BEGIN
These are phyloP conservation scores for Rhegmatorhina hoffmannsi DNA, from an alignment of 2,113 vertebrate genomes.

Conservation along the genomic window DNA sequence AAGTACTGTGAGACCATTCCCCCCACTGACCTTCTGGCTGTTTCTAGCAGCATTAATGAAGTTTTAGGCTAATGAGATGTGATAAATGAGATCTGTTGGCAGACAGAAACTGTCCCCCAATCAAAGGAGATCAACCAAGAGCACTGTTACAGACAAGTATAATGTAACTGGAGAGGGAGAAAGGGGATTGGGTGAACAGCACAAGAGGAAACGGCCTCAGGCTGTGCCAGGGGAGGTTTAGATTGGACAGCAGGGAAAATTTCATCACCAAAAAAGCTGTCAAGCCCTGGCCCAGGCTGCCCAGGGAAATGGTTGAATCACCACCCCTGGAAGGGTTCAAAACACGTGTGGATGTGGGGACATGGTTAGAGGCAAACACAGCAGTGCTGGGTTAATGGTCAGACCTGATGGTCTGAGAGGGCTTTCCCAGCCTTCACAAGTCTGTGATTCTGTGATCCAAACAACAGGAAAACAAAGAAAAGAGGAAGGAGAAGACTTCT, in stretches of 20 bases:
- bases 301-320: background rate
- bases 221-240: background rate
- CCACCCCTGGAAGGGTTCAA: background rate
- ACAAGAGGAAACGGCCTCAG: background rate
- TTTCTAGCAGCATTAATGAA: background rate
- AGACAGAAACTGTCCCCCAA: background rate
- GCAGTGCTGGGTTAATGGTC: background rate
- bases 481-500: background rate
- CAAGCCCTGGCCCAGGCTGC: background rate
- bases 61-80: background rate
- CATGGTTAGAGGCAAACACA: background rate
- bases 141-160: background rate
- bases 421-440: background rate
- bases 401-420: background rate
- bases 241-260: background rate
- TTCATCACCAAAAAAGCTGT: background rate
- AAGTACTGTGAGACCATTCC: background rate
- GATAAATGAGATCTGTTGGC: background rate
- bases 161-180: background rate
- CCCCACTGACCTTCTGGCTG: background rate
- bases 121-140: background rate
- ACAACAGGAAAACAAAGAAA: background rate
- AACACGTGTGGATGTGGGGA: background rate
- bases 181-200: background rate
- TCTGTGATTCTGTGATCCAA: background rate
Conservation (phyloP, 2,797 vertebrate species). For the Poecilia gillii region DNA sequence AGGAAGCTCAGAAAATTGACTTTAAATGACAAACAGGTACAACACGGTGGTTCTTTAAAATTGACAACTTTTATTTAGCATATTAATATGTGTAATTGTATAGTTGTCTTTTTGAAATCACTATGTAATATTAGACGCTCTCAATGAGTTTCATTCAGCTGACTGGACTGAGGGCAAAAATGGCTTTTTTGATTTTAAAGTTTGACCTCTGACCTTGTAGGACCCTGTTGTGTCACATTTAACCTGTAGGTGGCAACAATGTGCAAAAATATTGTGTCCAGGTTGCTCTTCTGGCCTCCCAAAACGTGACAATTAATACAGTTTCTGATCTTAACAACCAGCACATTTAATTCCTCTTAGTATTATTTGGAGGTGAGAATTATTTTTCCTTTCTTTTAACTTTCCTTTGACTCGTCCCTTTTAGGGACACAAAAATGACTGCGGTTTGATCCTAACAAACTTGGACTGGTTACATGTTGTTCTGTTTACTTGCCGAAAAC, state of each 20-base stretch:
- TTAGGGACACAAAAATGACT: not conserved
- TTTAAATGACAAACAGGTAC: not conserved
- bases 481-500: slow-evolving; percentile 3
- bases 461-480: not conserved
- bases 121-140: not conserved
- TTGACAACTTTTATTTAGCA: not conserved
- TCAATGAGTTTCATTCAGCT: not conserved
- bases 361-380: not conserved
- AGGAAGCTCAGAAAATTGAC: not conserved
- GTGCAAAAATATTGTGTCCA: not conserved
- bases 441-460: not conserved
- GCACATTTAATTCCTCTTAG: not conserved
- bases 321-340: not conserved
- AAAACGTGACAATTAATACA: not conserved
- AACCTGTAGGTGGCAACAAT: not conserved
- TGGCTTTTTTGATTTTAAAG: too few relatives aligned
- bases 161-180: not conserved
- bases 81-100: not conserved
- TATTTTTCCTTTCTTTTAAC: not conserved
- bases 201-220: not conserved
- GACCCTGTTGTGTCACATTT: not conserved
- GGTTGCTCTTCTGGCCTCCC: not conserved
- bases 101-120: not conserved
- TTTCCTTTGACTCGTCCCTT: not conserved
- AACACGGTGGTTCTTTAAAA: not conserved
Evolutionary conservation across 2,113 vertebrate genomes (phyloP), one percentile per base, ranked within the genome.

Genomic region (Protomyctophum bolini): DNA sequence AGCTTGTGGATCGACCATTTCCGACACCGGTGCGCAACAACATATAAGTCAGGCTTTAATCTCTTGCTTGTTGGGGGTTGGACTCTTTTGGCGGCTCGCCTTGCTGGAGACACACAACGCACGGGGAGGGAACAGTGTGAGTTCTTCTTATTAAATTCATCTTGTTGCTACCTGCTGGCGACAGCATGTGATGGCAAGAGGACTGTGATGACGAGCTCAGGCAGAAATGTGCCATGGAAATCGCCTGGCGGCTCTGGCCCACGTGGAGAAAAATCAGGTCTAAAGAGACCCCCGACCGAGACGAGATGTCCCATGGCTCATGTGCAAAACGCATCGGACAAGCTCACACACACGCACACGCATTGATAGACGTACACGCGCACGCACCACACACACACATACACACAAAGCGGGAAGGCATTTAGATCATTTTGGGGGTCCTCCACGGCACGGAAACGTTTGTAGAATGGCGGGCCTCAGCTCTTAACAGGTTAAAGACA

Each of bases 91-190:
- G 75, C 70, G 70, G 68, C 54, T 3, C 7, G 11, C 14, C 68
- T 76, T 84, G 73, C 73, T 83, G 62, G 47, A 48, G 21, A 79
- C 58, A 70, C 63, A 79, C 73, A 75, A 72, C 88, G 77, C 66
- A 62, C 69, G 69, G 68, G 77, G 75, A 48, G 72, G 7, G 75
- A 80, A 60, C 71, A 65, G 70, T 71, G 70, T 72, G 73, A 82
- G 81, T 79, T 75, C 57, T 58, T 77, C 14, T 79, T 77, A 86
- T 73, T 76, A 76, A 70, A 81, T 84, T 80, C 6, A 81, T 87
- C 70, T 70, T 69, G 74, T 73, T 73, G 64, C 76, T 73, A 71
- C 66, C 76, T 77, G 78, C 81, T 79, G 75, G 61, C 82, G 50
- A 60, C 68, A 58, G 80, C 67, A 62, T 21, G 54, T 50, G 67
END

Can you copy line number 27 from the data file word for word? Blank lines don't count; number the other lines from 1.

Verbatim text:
- TCTGTGATTCTGTGATCCAA: background rate